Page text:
wore for clothes were soaked, but I focused on protecting myself as best as I could.

The alleys offered shortcuts across the city, making it easier to traverse without bumping into one of the soldiers. The bruises on my back were still healing from the last time a soldier had caught me traipsing about. But I was so caught up in scurrying back that I did not stop to consider that the seedy areas of the city came to life at this time.

My belly ached with a vengeful hunger, but I kept my head down and shoulders tucked together to keep myself as invisible as possible.

But of course, having food, and being a kid at that, every head in the crowded alleyway turned in my direction, sensing easy pickings.

I shrunk back when one of them lurched towards me on unsteady feet.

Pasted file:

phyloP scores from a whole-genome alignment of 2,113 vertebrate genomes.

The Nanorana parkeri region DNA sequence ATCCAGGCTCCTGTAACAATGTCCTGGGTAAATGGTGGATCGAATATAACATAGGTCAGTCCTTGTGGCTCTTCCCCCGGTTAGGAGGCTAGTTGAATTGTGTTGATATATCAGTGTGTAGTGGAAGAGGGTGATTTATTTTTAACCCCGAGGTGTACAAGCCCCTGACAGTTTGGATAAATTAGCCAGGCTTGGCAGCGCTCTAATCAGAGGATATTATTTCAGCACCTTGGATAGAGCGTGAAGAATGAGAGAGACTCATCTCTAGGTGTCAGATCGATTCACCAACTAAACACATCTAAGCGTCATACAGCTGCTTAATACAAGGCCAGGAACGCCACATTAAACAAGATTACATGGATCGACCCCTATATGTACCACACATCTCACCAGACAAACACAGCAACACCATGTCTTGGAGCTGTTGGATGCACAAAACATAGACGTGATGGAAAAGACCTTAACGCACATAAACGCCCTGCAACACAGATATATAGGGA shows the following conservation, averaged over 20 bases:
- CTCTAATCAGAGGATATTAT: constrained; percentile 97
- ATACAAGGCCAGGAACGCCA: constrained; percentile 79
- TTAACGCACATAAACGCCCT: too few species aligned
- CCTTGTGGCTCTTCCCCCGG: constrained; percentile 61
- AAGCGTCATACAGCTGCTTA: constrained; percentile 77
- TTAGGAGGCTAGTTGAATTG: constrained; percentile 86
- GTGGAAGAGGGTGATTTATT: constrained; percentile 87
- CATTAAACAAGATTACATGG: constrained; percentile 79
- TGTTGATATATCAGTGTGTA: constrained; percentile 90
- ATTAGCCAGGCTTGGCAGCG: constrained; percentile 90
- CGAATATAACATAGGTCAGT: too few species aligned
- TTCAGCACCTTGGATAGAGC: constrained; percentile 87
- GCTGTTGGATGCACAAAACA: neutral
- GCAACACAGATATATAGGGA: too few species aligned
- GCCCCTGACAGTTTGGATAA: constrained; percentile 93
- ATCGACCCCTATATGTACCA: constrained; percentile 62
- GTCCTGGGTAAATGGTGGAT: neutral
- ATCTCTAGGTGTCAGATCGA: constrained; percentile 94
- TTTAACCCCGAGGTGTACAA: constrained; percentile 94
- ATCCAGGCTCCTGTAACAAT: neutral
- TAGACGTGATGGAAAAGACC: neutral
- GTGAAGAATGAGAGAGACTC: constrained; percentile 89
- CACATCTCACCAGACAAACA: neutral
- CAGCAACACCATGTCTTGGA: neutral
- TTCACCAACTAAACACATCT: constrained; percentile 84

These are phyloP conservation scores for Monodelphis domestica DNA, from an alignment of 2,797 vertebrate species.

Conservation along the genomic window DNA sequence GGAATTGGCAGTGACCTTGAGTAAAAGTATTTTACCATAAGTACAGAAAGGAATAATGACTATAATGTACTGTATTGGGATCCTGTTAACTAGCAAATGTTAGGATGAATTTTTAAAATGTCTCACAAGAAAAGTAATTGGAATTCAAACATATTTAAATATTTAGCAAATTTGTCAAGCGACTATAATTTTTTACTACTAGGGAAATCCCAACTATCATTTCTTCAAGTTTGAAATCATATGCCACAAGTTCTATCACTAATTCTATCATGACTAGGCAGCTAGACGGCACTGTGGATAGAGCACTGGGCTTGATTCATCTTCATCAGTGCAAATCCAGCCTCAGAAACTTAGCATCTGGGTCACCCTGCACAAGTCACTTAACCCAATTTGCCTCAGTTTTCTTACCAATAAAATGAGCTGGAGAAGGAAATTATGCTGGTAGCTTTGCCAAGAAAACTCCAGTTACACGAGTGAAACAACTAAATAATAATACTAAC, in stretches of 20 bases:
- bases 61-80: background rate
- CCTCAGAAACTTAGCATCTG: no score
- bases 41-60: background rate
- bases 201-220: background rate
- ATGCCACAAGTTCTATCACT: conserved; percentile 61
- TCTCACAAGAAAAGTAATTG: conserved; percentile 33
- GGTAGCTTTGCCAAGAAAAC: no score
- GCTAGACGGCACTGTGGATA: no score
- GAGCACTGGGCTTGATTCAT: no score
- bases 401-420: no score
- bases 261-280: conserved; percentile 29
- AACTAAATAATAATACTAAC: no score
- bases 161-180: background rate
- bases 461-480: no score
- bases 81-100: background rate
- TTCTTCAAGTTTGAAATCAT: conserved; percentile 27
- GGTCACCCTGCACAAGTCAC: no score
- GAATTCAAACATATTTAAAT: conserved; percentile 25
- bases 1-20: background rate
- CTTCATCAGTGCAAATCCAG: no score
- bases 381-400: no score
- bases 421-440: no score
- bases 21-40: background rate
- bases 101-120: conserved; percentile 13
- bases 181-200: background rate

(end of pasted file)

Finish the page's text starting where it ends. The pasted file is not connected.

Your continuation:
“Hey” the man grumbled, his fetid words slurred and weary. He pointed a shaky finger at the

stale bread I carried. “Whatcha got there?”

I gripped the bread loaves tighter, spilling some crumbs in the process. My first instinct was to turn around and take a detour, but the ‘splish splash’ from behind was enough warning. 

I looked to the woman slouched against the wall behind him—a silent plea for help or mercy. 

The woman merely gazed back, her eyes vacant of sympathy or anything else, even as the rain poured down her body and pooled beneath her feet. 

More crumbs of bread bounced onto my shoes as I clutched the loaf harder and shuffled back. 

The man staggered after me just as lightning flashed and lit up the alley, revealing an eyepatch almost hidden beneath greasy bangs. 

A soldier from the war. 

Not good. 

I pulled back, ready to flee in either direction with or without the bread loaf. My back bumped against something firm and I caught a whiff of that putrid stench just as a hand yanked me up into the air by the scruff of my collar. 

I yelped and the loaves splashed onto the puddle as I reached up to claw at his wrist.